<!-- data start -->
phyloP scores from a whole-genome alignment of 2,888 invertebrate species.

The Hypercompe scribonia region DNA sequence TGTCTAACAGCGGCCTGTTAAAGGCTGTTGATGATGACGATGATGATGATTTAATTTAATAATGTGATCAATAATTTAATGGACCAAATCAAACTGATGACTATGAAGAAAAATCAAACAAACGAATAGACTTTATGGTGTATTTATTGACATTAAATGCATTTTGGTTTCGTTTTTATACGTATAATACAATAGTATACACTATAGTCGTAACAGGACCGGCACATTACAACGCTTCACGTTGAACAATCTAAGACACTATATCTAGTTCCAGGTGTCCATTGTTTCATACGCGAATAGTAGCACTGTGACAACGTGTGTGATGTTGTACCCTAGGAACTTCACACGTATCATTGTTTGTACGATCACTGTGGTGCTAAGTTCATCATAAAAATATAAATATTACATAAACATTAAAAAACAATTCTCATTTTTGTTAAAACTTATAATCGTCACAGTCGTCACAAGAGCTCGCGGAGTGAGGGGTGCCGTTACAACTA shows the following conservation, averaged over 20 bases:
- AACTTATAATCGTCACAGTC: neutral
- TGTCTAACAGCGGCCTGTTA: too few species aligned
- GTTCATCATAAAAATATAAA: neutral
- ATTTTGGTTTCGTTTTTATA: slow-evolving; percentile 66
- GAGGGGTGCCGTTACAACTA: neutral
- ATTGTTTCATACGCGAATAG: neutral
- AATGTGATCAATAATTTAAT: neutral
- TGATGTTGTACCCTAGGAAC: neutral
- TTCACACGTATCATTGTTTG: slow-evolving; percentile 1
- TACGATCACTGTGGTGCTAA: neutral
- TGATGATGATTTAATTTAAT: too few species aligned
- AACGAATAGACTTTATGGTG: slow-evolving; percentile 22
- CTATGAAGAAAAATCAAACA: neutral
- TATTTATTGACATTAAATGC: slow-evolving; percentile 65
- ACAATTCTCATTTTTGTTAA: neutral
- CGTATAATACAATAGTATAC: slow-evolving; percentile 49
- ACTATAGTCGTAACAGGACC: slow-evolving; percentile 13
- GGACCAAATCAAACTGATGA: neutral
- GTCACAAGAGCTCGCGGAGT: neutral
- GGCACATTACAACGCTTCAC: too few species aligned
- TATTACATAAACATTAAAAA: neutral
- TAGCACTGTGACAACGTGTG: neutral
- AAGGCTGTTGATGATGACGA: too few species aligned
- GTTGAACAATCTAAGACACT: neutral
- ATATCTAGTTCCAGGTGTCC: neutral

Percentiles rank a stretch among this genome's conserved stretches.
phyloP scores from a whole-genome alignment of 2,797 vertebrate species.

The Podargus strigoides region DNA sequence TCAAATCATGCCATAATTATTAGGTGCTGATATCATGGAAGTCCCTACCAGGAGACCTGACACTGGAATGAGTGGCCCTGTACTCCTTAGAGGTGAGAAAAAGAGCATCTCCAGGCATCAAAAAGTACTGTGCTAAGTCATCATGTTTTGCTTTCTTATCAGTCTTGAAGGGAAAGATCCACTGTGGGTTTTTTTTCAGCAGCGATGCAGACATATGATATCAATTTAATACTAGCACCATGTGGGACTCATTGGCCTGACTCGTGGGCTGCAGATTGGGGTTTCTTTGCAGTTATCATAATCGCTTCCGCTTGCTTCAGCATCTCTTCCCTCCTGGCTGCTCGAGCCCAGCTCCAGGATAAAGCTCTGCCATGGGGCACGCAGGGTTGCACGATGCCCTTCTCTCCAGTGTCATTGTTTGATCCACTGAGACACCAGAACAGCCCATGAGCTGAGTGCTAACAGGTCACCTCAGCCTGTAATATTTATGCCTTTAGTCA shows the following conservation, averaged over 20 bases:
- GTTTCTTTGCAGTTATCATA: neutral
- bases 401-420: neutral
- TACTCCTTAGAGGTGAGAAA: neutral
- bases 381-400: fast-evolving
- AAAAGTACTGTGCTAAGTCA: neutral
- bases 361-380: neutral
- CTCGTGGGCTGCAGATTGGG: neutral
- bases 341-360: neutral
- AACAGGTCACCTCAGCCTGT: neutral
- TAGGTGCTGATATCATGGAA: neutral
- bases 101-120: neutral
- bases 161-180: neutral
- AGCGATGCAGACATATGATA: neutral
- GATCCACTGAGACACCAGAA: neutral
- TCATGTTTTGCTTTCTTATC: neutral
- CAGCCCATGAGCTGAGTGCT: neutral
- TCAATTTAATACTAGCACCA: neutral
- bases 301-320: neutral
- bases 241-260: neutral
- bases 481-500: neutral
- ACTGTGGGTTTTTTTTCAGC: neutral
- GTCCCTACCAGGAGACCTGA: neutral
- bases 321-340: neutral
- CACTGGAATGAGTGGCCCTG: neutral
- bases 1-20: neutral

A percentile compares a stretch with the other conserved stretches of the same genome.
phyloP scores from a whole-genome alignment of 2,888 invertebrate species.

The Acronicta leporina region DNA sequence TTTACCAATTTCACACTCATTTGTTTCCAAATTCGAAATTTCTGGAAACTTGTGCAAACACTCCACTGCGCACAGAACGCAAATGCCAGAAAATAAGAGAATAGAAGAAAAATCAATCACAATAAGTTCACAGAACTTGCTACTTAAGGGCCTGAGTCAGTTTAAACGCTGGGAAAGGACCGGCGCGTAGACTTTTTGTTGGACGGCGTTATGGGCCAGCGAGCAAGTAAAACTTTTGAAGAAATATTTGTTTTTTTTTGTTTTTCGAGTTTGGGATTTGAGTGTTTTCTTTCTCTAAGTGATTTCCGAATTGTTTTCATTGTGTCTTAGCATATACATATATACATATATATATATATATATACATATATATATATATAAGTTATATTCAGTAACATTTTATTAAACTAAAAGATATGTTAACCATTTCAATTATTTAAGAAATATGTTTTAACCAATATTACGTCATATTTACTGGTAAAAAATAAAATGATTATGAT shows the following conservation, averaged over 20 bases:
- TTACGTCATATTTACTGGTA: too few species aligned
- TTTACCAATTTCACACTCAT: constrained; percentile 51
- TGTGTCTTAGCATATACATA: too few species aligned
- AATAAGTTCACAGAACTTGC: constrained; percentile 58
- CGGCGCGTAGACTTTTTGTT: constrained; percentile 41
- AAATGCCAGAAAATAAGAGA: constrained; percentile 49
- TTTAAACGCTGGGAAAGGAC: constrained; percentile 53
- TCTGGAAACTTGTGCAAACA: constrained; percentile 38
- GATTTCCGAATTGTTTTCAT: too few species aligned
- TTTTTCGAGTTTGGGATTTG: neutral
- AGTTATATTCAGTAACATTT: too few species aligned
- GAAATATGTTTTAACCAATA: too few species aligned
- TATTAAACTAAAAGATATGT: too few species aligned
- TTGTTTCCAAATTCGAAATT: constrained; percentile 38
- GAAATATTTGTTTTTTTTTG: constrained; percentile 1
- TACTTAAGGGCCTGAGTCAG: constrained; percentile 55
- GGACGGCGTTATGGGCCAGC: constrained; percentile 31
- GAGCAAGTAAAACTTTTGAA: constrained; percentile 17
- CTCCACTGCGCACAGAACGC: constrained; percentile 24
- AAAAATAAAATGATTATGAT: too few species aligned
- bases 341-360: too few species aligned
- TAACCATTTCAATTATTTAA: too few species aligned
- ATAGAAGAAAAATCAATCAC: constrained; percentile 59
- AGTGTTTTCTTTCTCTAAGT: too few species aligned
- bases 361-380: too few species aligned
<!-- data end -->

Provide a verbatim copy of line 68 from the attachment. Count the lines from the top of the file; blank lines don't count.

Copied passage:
- TTTTTCGAGTTTGGGATTTG: neutral